She’s been on New Caprica for three wet weeks before she sees Sarah Jane Smith loitering outside the school tent, nearly unrecognizable. She looks small and strange in an oversized sweater and sneakers, hair damp and frizzy with mist, and doesn’t seem to notice Laura as she scans the throng of children pushing their way through the canvas-flap doors.
"It’s nice to see that some things don’t change," Laura says when she’s close enough to touch her. Her lip quirks up – part greeting, part smirk – as Sarah Jane jumps and faces her. "You’ve been keeping busy, I imagine."
"I – quite," Sarah replies, clearly flustered. Laura notes the flush on her cheeks, pleased; it’s not something she’s seen before. The other woman regains her poise quickly, though, and offers a genuine smile. "No more than you, I don’t think."
Laura raises an eyebrow, looking amused. "If you’re looking for a story, I’m afraid you’ve come to the wrong place," she says. "Unless you’re interested in a piece on how the new administration is allocating their resources, in which case I’m happy to share exactly what we’re working with-"
She’s cut off by Luke, a tall, slight boy who raised his hand the first day of class and surprised her more than just about any student she’s ever taught; even Gaius Baltar, "genius extraordinaire" (she can barely even think it without suppressing a snort), has nothing on the boy. He looks at her with a wary sort of surprise before turning to Sarah Jane. "Mum, what are you doing here?"
It’s barely been two months since she left office and already she’s slipping; she feels her lips forming a quiet "oh!" before she can stop herself. Now Sarah Jane is the amused one, slipping an arm around Luke’s shoulder and watching as Laura composes herself. "I finished early," Sarah Jane tells him, straightening his scarf. "Thought I’d come meet you."
"Luke!" Clyde, a clever and confident (perhaps too much so) student who seems permanently attached to Luke, makes his way out of the tent; Maria, the final member of the little group, follows. "You forgot your – oh. Hey, Sarah Jane. Luke, you forgot your blueprints."
"Blueprints?" Sarah Jane asks dubiously, looking first at Maria (who looks back with wide, innocent eyes) and then at Laura, who’s watching the scene with a perverse sort of fascination. "Oh for heaven’s sake, don’t tell me you’re making another rocket. We’re trying to build this city, not burn it to the ground."
"It’s not a rocket!" Luke protests. "I think I figured out a way to adapt the water processing plant to use less energy. We just have to divert the Tylium fuel lines –"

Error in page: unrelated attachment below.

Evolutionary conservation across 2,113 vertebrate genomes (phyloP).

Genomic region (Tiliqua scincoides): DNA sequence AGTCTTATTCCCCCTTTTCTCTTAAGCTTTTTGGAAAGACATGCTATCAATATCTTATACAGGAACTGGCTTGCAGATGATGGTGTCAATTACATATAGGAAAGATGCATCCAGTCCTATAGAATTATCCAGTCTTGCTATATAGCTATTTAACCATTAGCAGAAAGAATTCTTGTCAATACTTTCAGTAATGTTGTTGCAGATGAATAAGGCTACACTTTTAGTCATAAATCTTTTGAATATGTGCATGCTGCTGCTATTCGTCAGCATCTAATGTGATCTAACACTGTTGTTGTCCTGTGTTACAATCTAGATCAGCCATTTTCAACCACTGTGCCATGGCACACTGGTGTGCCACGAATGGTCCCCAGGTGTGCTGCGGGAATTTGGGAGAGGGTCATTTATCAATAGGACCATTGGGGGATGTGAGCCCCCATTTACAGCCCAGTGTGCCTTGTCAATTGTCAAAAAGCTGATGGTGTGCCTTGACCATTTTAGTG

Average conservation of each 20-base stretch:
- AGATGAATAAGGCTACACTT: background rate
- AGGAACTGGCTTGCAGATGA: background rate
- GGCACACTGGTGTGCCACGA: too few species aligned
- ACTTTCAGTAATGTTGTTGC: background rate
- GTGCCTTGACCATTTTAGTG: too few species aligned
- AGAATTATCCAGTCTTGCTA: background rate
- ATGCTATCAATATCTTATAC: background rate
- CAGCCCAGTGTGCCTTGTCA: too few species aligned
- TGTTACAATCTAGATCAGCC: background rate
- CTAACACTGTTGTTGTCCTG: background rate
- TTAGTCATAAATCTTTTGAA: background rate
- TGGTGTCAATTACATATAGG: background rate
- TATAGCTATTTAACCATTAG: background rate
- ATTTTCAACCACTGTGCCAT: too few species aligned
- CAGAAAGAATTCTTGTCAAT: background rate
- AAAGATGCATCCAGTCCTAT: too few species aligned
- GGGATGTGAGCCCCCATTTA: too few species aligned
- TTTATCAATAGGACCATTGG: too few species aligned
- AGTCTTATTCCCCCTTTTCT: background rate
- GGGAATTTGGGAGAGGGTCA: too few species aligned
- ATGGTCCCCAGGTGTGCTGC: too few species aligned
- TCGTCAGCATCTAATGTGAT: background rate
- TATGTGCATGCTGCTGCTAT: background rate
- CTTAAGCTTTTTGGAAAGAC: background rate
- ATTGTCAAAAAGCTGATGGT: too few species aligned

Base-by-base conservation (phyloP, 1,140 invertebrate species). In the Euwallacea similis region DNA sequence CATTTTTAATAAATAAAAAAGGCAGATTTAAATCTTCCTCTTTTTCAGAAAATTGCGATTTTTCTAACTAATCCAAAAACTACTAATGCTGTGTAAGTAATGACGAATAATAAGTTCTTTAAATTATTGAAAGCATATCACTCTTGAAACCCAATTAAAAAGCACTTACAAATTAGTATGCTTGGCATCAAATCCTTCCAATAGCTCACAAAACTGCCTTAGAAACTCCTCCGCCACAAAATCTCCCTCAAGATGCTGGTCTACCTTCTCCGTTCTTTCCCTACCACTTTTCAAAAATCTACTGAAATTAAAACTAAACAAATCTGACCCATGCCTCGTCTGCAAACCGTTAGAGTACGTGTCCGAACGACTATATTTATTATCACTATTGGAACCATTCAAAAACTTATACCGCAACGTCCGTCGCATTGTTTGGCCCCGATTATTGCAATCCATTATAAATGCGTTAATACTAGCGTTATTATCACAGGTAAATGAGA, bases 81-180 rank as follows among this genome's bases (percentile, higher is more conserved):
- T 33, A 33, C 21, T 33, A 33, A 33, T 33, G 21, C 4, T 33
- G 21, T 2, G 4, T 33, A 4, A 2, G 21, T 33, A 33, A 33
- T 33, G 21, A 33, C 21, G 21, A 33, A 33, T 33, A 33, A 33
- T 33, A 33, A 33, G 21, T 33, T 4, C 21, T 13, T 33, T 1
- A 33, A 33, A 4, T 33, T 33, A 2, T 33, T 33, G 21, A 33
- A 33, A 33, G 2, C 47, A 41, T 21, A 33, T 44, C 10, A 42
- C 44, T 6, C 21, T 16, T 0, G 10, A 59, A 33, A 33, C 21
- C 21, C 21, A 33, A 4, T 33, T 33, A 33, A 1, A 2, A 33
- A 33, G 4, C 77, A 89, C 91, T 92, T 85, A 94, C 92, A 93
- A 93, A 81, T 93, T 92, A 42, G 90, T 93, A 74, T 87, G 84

"Don’t get him started," Maria cuts in. "Even the construction guys didn’t understand. They thought it was a prank."
"I told him it’d be more useful to figure out how to make a video game console out of canvas," Clyde adds helpfully, "but apparently even the Superbrain has limits." Luke looks mildly offended, but stays silent as Clyde continues, "Hey, Ms. Roslin, maybe you could give the plans to someone who knows what they’re doing? I’m sick of hearing about converters and conduits and – whatever."
Laura nods weakly, automatically taking the sheaf of paper that Clyde thrusts forward as Luke opens his mouth in protest; Maria nudges him sharply, hissing "No, it’s a good idea! She knows people!" There’s a strange sensation building in her chest, something like laughter, or maybe a breakdown of some kind. The wind is picking up and she pulls her sweater closer.
"Sarah Jane, we were going to go by the pyramid court – Dad promised he’d teach Luke how to play," Maria says, ignoring the boys as they engage in a whispered argument. "You want to come?"
Sarah Jane smoothes the girl’s hair back and meets Laura’s eyes. "Not just now," she says. "I’ll catch up with you in a little while."
Maria shrugs. "Okay. See you later. Come on, guys," she demands, and the three race off, Maria turning back to cast a curious glance at the two women now standing alone outside the school tent.
Laura finally does let out a quiet laugh. "I didn’t realize you had kids," she says.
Sarah Jane smiles, the warmth unfamiliar. "Just Luke. Maria and Clyde lived down the road back home. They might as well be mine, though."